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Appeals court to hear arguments over no-bail law

hA federal appeals court agreed Thursday to hear new arguments about whether Arizona voters can legally make bail off limits to some people charged with crimes who are not in this country legally.

In a brief order, Alex Kozinski, chief judge of the 9th U.S. Circuit Court of Appeals said enough of his colleagues want to review last year’s divided ruling by a three-judge panel of the court to uphold the 2006 constitutional provision. A hearing before an 11-judge panel was set for March.

Thursday’s order does not mean the ballot measure is illegal. But it does effectively void the earlier appellate ruling, giving the full court a chance to reach an entirely different conclusion.

The order came over the objections of Maricopa County. Attorney Tim Casey, retained by the county to represent its interests, had argued to the judges that the law is constitutional, at least in part because it “serves a compelling interest” — ensuring that defendants charged with felonies remain in this country until their trial.

But Cecilia Wang, an attorney with the American Civil Liberties Union, said the real purpose behind the law is to punish people who are in this country illegally. More to the point, she said there is no legal reason to impose a blanket prohibition on bail.

Under the terms of Proposition 100, bail is unavailable to those charged with “serious felony offenses” if they are in this country illegally and if “the proof is evident or the presumption great” that the person is guilty of the offense charged.

It was crafted by former state Senate President Russell Pearce — at the time a state representative — who argued that anyone who has crossed the border illegally probably has few ties to this country. That, he said, makes them at greater risk of fleeing before trial.

Voters approved the constitutional amendment on a 3-1 margin.

A trial judge upheld the measure, as did that three-judge panel of the 9th Circuit in a 2-1 decision. But Wang said those rulings run contrary to constitutional requirements which essentially say that the sole purpose of bail is to ensure that those charged with certain crimes show up in court.

“It does away with individualized determinations about people’s flight risk, terms the presumption of innocence on its head, in essence, and holds people in jail even though they might be found not to pose a flight risk by a court,” she said.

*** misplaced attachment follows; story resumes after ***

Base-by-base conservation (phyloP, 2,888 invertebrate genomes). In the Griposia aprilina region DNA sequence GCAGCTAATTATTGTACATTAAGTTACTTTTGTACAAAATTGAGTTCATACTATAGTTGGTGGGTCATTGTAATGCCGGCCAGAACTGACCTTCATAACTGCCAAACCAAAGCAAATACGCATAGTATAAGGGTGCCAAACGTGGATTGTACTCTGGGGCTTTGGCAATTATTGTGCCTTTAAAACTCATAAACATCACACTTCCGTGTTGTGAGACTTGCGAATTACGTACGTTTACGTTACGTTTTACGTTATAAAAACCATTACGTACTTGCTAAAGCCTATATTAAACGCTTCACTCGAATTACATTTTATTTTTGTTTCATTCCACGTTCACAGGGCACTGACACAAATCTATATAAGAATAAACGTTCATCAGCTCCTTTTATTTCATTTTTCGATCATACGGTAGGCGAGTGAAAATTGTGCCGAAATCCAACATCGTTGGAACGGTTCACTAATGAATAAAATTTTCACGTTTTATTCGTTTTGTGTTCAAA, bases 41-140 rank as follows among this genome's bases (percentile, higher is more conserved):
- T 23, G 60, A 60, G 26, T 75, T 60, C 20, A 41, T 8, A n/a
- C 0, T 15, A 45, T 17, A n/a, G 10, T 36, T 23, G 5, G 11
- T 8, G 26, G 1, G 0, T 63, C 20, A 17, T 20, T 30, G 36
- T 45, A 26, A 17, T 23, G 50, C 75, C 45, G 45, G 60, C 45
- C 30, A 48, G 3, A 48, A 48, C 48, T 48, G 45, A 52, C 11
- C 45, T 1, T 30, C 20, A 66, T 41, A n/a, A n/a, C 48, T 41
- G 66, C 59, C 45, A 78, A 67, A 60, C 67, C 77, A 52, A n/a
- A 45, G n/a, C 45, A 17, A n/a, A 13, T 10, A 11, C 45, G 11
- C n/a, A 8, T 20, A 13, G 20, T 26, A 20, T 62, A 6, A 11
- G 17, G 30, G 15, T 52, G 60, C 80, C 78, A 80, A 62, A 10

Wang said only when a judge determines that no amount of bail would prevent someone from fleeing can that person be held until trial. And there are reasons for some across-the-board prohibitions on bail for those accused of capital offenses and those who previously have jumped bail.

She said, though, there is no reason to presume that someone who has been in the country for years, has a family here and is working will flee just because he or she is charged with a minor felony, one for which the penalty might be little more than probation.

As proof, she said there were people who were awaiting trial at the time Proposition 100 was approved who had been out on bail, were showing up for court hearings as required — and then were taken into custody solely because of the new requirement.

“And that’s just a blatant due-process violation,” Wang said.

She said that just goes to show that the real intent of Proposition 100 — passed four years before Arizona’s comprehensive SB 1070 — was to find ways to punish those who were in this country illegally. And that, Wang argued, makes the measure unconstitutional.

But Casey, in his own legal filings, pointed out the three-judge panel rejected that contention.

In the majority ruling, Judge Richard Tallman said while it is clear that lawmakers who put the issue on the ballot were concerned about illegal immigration, “a fair reading of the record does not support (challengers’) argument that Proposition 100’s primary purpose is the punish and deter immigration offenses.”

Casey also said that the U.S. Supreme Court has concluded that the mere fact someone is detained does not necessarily lead to the conclusion the government is imposing punishment. And he said there are sufficient protections built in, including the right to a prompt hearing on bail and the fact that defendants are entitled to have their cases tried within 150 days.

Wang, however, has cited other evidence, including some comments made by Pearce at the time. She said Pearce said he wanted to “end this (federal) system of catch and release” and that the measure was one of several to “make sure there are consequences and punishments” attached to being an illegal immigrant.”

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